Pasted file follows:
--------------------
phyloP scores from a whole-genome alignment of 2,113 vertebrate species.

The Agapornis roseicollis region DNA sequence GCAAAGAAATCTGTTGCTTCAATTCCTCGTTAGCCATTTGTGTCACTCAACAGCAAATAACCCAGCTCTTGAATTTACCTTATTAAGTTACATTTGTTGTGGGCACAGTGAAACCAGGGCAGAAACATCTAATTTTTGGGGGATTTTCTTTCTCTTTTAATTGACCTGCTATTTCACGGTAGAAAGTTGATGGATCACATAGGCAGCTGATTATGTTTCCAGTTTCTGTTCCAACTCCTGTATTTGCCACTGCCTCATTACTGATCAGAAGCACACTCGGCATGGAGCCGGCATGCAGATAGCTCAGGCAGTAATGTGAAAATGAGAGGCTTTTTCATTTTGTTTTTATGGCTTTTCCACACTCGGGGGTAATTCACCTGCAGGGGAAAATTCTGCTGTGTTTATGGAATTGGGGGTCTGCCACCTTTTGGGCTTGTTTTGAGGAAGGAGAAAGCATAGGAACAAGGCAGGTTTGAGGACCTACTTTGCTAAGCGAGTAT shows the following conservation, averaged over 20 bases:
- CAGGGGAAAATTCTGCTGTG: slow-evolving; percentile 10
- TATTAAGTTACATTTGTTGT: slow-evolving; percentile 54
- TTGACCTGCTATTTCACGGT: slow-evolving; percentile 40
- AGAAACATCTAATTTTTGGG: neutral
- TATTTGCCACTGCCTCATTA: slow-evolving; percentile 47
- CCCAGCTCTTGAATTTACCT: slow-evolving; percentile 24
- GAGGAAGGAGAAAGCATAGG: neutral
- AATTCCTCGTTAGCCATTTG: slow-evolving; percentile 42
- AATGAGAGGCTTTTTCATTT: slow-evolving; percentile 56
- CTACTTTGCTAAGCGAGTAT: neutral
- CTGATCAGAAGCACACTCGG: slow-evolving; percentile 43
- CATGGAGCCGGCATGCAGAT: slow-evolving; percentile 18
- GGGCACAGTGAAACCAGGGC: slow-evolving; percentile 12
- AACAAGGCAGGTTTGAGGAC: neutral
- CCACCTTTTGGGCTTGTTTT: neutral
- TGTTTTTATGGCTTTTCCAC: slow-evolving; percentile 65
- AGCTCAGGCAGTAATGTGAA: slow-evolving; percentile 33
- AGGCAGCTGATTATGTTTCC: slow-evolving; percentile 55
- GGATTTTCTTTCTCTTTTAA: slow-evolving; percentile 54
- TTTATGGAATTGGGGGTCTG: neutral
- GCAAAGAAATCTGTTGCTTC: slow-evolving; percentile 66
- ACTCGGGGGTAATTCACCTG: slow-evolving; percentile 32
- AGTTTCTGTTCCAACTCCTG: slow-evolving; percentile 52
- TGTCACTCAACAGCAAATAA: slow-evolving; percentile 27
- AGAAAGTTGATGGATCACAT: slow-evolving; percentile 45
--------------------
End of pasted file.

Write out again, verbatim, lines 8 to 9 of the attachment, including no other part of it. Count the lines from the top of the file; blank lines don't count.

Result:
- CCCAGCTCTTGAATTTACCT: slow-evolving; percentile 24
- GAGGAAGGAGAAAGCATAGG: neutral